Originally, however, payments made by the borrowers under different payment plans before they signed up for the income-driven plans did not count toward the 20- and 25-year (240 or 300 months) forgiveness, even if they made regular payments on time. 

Even without broad-based debt cancellation…much more can be done. One critical step is to restructure the interest charged for these loans.

Similar problems have plagued the Public Service Loan Forgiveness (PSLF) program, which is designed to allow nonprofit and public-sector workers who borrow funds to have any remaining student debt canceled after making 10 years or 120 months’ worth of payments.

This arbitrary rule was corrected in April 2022 when the Biden-Harris administration determined that if a payment was made under any plan, it counts. The badly needed overhaul of the PSLF program last year already provided $45 billion in student loan forgiveness for over 650,000 borrowers. That fix made all payments count toward the 120 payments needed in PSLF, too.

What Else Can Be Done under Current Law?

Even without broad-based debt cancellation (which now, due to the recent US Supreme Court decision, would require legislative authorization), much more can be done. One critical step is to restructure the interest charged for these loans—both in the payment amounts (as I wrote about earlier this year) and the timing of interest compounding. 

As noted above, steering has been part and parcel of the dysfunctional federal student loan system, with loan servicers frequently encouraging borrowers to go on forbearance if they had problems making payments without making it clear that they continue to accrue interest daily even when they don’t have to make monthly payments. 

That’s one aspect of the system. Then, there is also the interest while attending school.

Graduate students and students who are over the federal subsidized student loan limit might find themselves in the position of taking on additional unsubsidized loans, which begin to accumulate interest as soon as they are disseminated. These students are free to pay interest as they attend college, but it is not likely they will have the funds to do that. (If they did, why would they take on the loans in the first place?)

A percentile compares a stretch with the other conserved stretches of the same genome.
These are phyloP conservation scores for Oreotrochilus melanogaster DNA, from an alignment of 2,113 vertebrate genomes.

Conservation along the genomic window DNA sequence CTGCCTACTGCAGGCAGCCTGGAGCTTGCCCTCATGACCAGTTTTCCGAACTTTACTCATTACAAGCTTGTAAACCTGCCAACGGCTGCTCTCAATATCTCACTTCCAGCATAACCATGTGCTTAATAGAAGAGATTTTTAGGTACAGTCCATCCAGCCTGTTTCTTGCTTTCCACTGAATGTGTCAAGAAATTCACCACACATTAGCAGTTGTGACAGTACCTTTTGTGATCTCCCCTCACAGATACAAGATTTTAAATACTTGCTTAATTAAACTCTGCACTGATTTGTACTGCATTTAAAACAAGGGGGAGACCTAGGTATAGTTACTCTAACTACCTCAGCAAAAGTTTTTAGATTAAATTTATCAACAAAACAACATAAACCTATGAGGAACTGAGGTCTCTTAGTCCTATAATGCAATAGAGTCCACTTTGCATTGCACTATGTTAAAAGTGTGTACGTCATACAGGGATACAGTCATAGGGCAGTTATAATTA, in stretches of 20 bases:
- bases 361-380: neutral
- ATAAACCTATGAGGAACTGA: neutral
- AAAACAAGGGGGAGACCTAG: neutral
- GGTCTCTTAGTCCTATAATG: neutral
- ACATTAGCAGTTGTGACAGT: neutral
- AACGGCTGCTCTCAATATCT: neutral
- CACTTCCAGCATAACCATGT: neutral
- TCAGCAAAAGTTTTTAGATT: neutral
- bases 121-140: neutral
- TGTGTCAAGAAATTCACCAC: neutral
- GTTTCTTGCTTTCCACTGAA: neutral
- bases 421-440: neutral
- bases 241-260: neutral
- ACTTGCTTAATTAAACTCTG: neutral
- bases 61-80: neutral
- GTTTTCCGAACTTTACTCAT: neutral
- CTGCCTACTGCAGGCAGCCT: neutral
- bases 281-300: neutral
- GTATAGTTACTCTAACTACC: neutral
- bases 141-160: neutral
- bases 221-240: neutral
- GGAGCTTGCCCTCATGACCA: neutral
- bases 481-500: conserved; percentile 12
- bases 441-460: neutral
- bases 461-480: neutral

Many students as a result leave school already owing more than they borrowed. In my own case, I owed $32,084 in interest on top of the loan when I walked across the stage in my cap and gown. Borrowers can end up paying double and triple what they originally took out for school loans. 

The bulk of the dollars that are canceled by these actions of the Biden administration are likely to be interest write-offs. Indeed, in many cases, the principal was paid back long ago. 

Of course, for the millions of borrowers who haven’t been so fortunate as to have had their loans discharged, monthly payments are now resuming, and injustices like the above will continue. The need for advocacy continues, too. 

As Debt Collective activist Astra Taylor has pointed out, after the Supreme Court decision in June, Biden promised borrowers that his administration would “use every tool at our disposal to get you the student debt relief you need.” Converting these words into action will require vigilance. Fortunately, many movement groups, including Debt Collective and the Student Borrower Protection Center, remain on the case.